[R-sig-ME] Convergence Error: 0 Fixed Correlations and More

Ben Bolker bbolker at gmail.com
Fri Sep 25 03:09:33 CEST 2015

Emmanuel Curis <emmanuel.curis at ...> writes:

> Speaking about this factor variables coding to have uncorrelated
> random effects... Following Thierry Onkelinx's advice [thanks a lot
> for this advice, by the way, I think I didn't answered yet, sorry], I
> wrote down the models for a similar case, and it turned out that when
> having uncorrelated random effects for all levels of a covariate, then
> the Y variables were also uncorrelated, but it allowed different
> variances for each level.

> I thought one advantage of random effects was to introduce
> correlations between observations taken for the same patient, so I
> wonder if this trick really does what one expects (assuming I didn't
> made mistakes, and I am not the only one to have this idea about
> consequences of random effects), and that specifying special random
> effects covariance matrix structures is less error-prone with nlme?

  I think at least one of us is confused.  Specifying uncorrelated
random effects terms doesn't (I think) mean the predictor variables are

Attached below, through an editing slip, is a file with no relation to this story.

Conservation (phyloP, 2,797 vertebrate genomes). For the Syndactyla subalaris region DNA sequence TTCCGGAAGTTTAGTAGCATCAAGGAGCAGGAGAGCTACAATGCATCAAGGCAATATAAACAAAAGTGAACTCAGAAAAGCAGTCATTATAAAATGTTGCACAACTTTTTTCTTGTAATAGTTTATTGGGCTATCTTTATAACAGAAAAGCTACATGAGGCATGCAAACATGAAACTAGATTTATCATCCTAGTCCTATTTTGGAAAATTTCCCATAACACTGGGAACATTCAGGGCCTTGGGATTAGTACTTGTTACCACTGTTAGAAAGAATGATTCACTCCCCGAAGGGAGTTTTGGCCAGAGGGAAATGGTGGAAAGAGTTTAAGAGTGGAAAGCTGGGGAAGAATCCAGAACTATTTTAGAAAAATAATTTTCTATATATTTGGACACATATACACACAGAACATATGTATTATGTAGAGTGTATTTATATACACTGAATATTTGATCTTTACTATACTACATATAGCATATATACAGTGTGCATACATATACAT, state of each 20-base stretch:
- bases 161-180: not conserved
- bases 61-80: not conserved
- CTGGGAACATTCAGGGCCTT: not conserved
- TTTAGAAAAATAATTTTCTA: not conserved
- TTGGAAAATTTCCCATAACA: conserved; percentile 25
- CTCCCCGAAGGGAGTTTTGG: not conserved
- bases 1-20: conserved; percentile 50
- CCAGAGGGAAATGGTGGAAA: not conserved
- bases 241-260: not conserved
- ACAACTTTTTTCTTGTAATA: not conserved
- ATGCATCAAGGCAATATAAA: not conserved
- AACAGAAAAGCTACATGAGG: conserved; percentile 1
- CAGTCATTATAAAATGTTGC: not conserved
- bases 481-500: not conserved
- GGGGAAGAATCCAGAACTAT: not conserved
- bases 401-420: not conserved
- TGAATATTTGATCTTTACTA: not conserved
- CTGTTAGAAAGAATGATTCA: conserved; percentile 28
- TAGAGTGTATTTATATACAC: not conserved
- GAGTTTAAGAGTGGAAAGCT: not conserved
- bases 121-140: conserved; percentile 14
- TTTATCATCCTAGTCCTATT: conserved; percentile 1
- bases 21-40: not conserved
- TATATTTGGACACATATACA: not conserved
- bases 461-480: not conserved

uncorrelated.  It means the variation of the effects of predictor
variables across groups is uncorrelated.  

  In particular, if the model specifies that the intercept term varies
across groups, then this *does* induce correlations within groups,
because the observations within the group share a random effect
(which means there is less variation within a group than across
the overall population).  Admittedly, this is the only kind of
correlation the stable branch of lme4 allows (not AR1, or
other interesting correlation structures -- only (positive)
compound symmetry.  If nlme works for your problem, by all means
use it ... but lme4 does 'real' GLMMs (not just via PQL), and
is faster than nlme for LMMs ...

 [snipped context to make Gmane happy]

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